On the other, a lot of natkrally book reads like it was written by someone who has an incredibly problematic relationship with food and who lives in a beghenny that is very far removed from real life. Bethenny is constantly eating half of something or taking two bites and throwing the rest out. I wanted to reach into the book and save all of the food being wasted! It was like leaving some food behind proved that she had won her battle and the food had lost. Why not just put less on your plate and then eat it all?

The back section of the book outlines everything Bethenny eats in a week and it disturbed me. It was not a healthy plan. If you want the steak, order the damn steak! Sep 10, Kate rated it liked it Shelves: This book was kind of a mixed bag. The first half, in which Bethenny talks about her 10 rules for living naturally thin, was great. I think her rules make a lot of sense and are some great tennents to live by.

They’re all about keeping your food choices in balancing, watching your portion sizes, and not eating just for the sake of eating. Made a lot of sense. The second half of the book, in which she takes betehnny through a week of eating to be naturally thin, I didn’t love as much.

The sections natrally w This book was kind of a mixed bag. The sections in which she talks about what she actually ate during the week would be great for tgin person who has already met their weight loss goals and is looking for a way to maintain and live a healthy and full lifestyle without obsessing fran,el but it’s not a way to lose weight in the first place.

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For starters, she never once mentions doing any kind of exercise. She says that she runs around a lot all week and keeps busy and that’s how she gets her exercise. Which might be fine for some people, but for anyone who has real weight to lose, exercise is going to be key. And just for getting healthy — you can’t just start taking small bites of everything and expect to do your heart any favors.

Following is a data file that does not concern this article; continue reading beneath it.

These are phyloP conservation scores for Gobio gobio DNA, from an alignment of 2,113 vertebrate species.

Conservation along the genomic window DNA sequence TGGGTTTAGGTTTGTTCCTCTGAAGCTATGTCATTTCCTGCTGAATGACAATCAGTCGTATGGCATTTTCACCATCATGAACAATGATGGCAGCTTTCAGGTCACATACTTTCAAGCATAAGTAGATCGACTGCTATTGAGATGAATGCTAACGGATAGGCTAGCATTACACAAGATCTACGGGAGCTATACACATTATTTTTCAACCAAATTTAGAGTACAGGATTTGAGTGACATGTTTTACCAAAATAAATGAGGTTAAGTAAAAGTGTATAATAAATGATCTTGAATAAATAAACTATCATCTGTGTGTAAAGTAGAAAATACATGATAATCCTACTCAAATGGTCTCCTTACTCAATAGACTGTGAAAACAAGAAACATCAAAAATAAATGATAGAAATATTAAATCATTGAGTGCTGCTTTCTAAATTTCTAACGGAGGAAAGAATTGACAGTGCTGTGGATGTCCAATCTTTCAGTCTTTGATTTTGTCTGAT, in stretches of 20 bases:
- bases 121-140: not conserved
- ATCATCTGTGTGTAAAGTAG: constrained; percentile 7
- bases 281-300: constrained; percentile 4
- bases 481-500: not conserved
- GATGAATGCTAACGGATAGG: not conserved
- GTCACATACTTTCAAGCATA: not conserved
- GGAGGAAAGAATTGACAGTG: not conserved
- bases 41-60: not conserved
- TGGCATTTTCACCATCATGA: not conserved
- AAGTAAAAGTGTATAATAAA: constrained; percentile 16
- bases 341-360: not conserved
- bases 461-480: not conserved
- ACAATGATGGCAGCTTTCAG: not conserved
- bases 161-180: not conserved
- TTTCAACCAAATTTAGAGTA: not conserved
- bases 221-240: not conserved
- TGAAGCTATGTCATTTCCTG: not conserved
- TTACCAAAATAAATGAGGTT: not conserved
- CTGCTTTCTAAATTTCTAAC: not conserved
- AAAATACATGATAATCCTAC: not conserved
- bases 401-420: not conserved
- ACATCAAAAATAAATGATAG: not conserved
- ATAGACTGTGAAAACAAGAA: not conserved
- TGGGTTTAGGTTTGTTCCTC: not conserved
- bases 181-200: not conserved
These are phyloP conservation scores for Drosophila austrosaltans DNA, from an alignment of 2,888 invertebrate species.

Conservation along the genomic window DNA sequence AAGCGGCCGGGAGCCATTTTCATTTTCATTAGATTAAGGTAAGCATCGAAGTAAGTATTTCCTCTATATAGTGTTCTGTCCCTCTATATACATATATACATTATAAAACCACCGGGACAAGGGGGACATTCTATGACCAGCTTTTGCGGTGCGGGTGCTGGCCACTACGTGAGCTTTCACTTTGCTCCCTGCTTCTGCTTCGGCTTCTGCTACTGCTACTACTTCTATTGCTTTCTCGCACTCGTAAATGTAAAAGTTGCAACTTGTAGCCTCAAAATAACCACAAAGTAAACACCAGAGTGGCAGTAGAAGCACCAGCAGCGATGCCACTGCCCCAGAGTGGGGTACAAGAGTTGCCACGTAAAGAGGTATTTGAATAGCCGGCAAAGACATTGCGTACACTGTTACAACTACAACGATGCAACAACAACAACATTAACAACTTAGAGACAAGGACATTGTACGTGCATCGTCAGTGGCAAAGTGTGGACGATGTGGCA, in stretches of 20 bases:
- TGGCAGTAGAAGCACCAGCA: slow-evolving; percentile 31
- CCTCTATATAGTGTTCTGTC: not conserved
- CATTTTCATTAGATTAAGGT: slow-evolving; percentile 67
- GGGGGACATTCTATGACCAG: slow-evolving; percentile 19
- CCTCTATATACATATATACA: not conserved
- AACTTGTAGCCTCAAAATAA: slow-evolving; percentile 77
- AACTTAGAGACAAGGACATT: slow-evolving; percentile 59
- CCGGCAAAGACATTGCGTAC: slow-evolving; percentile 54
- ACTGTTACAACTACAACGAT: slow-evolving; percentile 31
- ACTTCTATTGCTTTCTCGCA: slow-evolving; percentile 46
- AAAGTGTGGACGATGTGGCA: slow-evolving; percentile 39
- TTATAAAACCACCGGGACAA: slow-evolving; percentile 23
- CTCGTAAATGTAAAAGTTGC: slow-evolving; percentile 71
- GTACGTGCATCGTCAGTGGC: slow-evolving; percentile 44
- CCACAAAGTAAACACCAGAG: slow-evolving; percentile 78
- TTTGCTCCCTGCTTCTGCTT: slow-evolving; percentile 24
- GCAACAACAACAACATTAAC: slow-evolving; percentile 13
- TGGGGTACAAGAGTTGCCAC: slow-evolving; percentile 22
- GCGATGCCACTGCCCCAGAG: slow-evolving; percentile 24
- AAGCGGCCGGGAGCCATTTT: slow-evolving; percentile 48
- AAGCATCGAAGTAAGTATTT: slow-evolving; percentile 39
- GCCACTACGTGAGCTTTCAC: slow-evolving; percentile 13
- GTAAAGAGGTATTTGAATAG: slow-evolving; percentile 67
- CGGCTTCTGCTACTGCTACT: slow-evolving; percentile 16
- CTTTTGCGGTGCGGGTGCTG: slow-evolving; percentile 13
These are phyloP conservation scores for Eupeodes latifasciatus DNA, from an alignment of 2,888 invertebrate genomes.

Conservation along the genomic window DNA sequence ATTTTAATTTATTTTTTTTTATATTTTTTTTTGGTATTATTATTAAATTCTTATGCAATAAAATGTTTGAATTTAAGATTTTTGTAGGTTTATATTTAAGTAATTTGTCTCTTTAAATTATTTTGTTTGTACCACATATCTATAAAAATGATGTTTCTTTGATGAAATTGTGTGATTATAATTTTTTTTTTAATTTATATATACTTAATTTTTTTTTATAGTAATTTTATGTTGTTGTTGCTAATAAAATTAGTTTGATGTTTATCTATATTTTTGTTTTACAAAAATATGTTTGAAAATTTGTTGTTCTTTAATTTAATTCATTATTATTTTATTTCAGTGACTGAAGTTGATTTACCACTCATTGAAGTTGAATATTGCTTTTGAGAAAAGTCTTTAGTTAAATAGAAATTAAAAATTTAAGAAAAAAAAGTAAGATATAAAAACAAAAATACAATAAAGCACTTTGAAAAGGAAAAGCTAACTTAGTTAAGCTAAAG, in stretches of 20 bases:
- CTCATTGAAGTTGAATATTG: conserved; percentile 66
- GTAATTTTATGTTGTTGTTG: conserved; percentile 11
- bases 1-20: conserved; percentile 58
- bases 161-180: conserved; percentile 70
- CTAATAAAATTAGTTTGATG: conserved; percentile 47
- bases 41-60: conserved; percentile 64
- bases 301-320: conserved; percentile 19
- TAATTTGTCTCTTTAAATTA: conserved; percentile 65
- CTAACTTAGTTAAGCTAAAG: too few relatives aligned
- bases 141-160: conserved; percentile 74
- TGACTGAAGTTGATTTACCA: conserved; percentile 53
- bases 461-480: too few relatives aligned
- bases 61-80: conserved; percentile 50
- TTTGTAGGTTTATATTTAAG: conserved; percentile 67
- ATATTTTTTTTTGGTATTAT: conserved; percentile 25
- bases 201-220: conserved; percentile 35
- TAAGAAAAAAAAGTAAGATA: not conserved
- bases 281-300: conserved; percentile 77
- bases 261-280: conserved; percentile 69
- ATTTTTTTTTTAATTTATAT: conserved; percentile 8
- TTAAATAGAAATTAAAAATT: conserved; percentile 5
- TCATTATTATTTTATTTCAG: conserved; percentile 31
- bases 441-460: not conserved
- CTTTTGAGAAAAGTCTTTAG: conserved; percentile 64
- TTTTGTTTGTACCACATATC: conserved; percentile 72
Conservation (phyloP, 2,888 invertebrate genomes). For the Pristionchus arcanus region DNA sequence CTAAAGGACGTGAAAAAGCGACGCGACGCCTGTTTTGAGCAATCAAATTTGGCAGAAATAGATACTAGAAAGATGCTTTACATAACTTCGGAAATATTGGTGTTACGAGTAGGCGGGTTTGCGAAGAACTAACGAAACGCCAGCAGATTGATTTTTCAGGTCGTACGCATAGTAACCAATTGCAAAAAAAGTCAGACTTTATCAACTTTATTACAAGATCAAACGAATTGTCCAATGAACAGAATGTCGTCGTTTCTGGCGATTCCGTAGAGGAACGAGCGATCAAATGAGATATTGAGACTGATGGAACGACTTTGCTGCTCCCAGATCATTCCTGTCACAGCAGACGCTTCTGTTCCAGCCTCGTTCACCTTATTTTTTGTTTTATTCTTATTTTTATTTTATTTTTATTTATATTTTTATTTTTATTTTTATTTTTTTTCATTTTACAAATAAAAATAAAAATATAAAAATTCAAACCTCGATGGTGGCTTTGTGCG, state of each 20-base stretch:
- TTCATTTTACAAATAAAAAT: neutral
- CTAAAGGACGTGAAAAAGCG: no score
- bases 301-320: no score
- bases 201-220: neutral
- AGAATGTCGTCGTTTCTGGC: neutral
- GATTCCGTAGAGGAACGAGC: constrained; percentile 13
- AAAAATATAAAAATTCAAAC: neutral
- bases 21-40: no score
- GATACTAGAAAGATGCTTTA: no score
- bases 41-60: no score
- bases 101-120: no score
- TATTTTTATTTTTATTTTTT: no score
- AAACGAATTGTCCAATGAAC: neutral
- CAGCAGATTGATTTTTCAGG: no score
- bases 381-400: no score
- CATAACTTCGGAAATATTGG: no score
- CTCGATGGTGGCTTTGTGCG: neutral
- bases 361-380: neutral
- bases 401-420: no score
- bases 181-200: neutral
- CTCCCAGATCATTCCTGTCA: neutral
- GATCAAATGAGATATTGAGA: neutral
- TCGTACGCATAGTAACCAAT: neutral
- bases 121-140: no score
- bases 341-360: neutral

As I yhin reading the second half, I kept thinking that what she really means by eating naturally thin is just not eating all that much. Though she did eat things like egg white omelets with veggies and salads and so on, a lot of what she says she ate during that week was just a lot of small bites of crap — a bit nnaturally someone elses decadent dessert, a couple of bites of a fried frankeel.

I just don’t think that they way she actually naturxlly, compared with the otherwise smart rules she touts in the book, is any kind of example to follow if you’re trying to get in shape and healthy and stay that way. It’s more for girls who are already thin. Because really, if you’ve got a lot of weight to lose and some bad habits to break, the amount of will power that this book assumes you have to just, basically, not eat as much any more, is going to be a big stumbling block.

Once I got to the appendix, where there was a table of three weeks’ worth of her eating habits, what she ate did seem rather more healthy than at first glance in the disjointed sidebars throughout the book. But, it was still a lot of just not eating very much, so, I still think that, while everyone should take the 10 rules she lists to heart and apply them to their weight loss efforts, don’t pay any attention to or try to follow how Bethenny claims to actually eat.

In fairness, she never says you should, but I think that franekl could have chosen better examples to show her program in action than having half a candy bar for a snack and talking about maturally fruit is kind of a crap snack because it’s not going to be what you really want and you’ll only be hungry again later. May 27, Kristin added it. This book changed my life! I got rid of Weight Watchers, got rid of the baggage, and franke, rid of 12 lbs in the first 6 weeks I started following the book’s advice.

It may have come at the right time for me, but it did what no other diet book did – it worked, and it was for the most part painless. The author tells it like it is, and its like getting advice from a friend that understands where you’re coming from, not a doctor or scientist with some naturaly way of eating.

Jul 29, Colleen rated it did not like it Shelves: It’s all common sense written in a way to make you feel bethrnny you have no common sense. She says everyone is naturally thin, thih the book is written from a perspective of someone who is really naturally thin and thinks that everyone who is fat chooses to be in some ways that’s trueand is written in a very condescending way. The point of diminishing taste, or whatever it is: